Stacy Rapacon: Great Funds You Can Own for $500 or Less

Cameron Huddleston: 7 Ways to Save on Home Decor

The Kosher Gourmet by Steve Petusevsky Exploring ingredients as edible-stuffed containers (TWO RECIPES + TIPS & TECHINQUES)

Jewish World Review December 13, 2013/ 10 Teves, 5774

The last living witnesses

By Wesley Pruden

Scary eye with planet earth on fire in it from Bigstock

JewishWorldReview.com |

mERLIN— (MCT) The shadows deepen and lengthen, memories grow dim, and some of the survivors of the tragedies of World War II scramble to preserve the recollections before the colors fade to gray.

There's no shortage of ghosts prowling the cities and countryside of Europe. Remembrances of monstrous evil lie all about. None have tried harder than the progeny of the Germans who started it all to learn from the past, and recall without flinching the scourge and stain on history that is still unfathomable three-quarters of a century later.

An exhibit of photographs of the Nazi era, with the faces of human evil so familiar to the fading generations is on view now in the shadow of the Brandenburg Gate. Crowds of week end strollers come to study the photographs and to admire the 40-foot Christmas tree and — in an irony der fuehrer would not appreciate — a large menorah and a Star of David in bright lights.

The Topography of Terror, a museum of the Hitler time built at what was once the most feared address in Berlin, the headquarters of the Gestapo, is one of the most popular sites with visitors to Germany. So, too, the Jewish Museum, with its history of the Jews. But none work with more dedication and enthusiasm for keeping the dark memories alive than a dwindling group of survivors of Hitler's death camps. Some of them are well into their 90s now, leaning on canes or advancing slowly across a room on a walker, talking to young people to whom World War II is as distant as the Hundred Years War.

"Nothing has as much impact as seeing the person in real life," says Regina Sluszny, who has hidden from the Nazis as a child in Belgium, tells the Wall Street Journal. "But we have no choice. We can't live forever."

Mrs. Sluszny, 74, was a small child during the war, and there are few survivors who were adults during the war years. A prisoner who was 20 when Auschwitz, Treblinka, Bergen-Belsen and other death camps were liberated in 1945, would be 88 now.

Very few prisoners survived the relentlessly efficient Nazi killing machine. Of 67 who survived at Treblinka, where 850,000 prisoners, nearly all Jews, were slain, only 2 survivors are alive today. Of the 250,000 scheduled for execution at Sobibor, only 50 survived and only 4 remain.

Seven of the doomed 165,000 at Chelmo survived, but are no longer alive. Two of the 500,000 scheduled for extermination at Belzec, but none remain alive today. Death continues to take a toll in a time of deliverance and peace.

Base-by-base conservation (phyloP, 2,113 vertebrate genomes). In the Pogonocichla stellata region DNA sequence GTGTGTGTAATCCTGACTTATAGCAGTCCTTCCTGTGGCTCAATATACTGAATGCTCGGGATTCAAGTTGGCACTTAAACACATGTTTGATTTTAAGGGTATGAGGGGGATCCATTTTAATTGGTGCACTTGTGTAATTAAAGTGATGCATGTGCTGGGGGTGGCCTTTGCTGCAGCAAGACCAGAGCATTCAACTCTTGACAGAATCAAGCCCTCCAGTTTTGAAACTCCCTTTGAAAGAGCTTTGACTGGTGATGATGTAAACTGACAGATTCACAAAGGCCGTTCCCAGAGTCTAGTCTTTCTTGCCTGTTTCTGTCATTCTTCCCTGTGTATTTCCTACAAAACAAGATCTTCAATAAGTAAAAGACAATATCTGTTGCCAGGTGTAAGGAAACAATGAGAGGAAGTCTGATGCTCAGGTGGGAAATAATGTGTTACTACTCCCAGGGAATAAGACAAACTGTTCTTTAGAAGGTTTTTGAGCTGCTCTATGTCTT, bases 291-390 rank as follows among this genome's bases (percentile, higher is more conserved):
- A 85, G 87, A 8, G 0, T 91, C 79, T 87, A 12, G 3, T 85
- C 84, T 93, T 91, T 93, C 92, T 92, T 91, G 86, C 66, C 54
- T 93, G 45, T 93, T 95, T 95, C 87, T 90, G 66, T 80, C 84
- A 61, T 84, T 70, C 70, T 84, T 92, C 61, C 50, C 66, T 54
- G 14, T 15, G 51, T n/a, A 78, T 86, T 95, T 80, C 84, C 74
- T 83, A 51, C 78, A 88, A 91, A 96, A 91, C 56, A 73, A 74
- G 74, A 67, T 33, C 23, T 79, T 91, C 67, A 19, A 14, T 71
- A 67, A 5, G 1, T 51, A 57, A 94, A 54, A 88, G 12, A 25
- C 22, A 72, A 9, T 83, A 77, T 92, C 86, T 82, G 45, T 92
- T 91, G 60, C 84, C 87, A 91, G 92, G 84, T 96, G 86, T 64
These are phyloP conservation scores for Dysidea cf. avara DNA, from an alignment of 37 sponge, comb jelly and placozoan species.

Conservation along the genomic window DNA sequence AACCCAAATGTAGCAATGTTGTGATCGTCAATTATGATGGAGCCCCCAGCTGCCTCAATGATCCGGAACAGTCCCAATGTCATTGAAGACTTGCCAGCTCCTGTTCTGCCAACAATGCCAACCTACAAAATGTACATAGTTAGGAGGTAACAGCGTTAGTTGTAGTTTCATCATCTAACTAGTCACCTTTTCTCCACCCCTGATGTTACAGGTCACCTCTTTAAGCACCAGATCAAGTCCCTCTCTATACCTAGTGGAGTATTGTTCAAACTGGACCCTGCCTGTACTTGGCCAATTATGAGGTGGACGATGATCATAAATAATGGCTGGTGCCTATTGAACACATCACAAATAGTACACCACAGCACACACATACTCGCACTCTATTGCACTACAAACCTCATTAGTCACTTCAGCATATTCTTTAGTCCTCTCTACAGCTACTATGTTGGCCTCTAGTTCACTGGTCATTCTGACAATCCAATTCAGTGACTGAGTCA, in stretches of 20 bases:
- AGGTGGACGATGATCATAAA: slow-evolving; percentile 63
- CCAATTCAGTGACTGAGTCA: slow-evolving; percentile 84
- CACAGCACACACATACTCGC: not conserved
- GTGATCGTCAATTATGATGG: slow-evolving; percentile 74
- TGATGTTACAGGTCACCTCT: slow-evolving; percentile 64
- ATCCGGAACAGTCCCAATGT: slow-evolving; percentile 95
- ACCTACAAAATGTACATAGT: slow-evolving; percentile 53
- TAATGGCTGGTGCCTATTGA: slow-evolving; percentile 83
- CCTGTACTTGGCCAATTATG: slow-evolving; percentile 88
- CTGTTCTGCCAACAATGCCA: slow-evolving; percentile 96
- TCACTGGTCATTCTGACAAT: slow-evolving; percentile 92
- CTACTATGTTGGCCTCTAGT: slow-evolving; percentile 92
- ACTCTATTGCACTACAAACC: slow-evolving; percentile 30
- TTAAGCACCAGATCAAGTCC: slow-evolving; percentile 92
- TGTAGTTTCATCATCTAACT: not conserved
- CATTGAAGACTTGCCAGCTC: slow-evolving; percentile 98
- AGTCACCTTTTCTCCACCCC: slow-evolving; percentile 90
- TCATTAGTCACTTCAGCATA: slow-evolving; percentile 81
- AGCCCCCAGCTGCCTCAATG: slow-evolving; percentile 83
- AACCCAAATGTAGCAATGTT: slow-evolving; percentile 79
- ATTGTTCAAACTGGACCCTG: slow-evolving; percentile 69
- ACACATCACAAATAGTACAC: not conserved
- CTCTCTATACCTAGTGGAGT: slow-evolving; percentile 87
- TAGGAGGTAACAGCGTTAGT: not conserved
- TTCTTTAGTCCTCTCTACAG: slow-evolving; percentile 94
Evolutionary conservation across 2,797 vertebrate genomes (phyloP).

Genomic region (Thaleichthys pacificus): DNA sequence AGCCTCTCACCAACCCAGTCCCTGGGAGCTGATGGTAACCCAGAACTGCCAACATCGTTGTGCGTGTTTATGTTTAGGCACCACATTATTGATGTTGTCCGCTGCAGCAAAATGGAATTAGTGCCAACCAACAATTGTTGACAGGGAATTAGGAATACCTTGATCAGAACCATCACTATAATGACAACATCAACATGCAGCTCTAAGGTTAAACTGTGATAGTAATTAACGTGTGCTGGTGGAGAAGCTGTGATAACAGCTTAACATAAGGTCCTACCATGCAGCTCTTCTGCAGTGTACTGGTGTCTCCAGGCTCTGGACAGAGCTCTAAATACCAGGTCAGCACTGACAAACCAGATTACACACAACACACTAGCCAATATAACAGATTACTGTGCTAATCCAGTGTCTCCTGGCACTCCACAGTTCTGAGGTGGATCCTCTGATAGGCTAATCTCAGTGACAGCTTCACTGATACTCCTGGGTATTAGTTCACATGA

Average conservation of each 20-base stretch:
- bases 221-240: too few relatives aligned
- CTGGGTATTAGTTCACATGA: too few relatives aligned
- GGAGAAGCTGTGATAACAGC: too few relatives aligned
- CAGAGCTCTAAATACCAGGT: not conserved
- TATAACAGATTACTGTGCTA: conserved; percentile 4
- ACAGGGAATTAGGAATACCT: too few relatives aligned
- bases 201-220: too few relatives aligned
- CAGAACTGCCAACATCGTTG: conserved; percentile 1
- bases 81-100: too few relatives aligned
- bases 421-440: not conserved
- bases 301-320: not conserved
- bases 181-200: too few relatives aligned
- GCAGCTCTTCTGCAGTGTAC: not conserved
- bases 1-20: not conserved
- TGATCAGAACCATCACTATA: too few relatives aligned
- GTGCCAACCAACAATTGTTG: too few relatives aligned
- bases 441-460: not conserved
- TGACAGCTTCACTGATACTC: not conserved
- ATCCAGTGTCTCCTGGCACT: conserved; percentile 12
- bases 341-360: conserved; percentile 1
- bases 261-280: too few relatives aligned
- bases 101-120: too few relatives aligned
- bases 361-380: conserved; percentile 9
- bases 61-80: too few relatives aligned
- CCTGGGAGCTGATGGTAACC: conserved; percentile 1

Once arrested, those marked by the Gestapo for death were doomed. Only in the rarest of circumstances was death an option. Simon Gronowski, 82, a Belgian, tells how he was one of the "fortunate" exceptions. He was 12 when the Gestapo arrested him, his mother and his sister in a home where they were hiding.

A month later the three of them were put on a train bound for Auschwitz. When a resistance party raided the train several prisoners forced open a door, and when the train resumed speed his mother held him outside the boxcar and told him to jump. He did, and ran into the woods, and for 17 months he was hidden by another Christian family. He finally rejoined his father, who had escaped from a hospital. He never saw his mother and sister again.

Mr. Gronowski often tells his story to schoolchildren, who are mesmerized and can hardly believe the story. Mr. Gronowski usually shows them his identity number, a tattoo inside his forearm. This is important, he says, because Holocaust deniers insist the stories can't be true.


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The stories, and even the survivors telling them, will be replaced soon by time and technology. The Shoah Foundation, founded by the moviemaker Steven Spielberg to preserve this history, wants to create lifelike holograms of the survivors telling their stories. Some Jews think this, well-meaning as it is, trivializes the Holocaust.

But the foundation wants to create a living history to tell the stories to generations who will grow up with technology. The holograms won't be used while survivors are alive.

Stephen Smith, executive director of the Shoah Foundation, tells the Journal: "We don't want to pre-empt them and say, 'Thanks very much, we'll now replace you with a true life-like version of you'."

The Holocaust will need all the story-telling help it can get with the passage of the years. It's evil so unbelievable that it's otherwise unbelievable.

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JWR contributor Wesley Pruden is editor emeritus of The Washington Times. Comment by clicking here.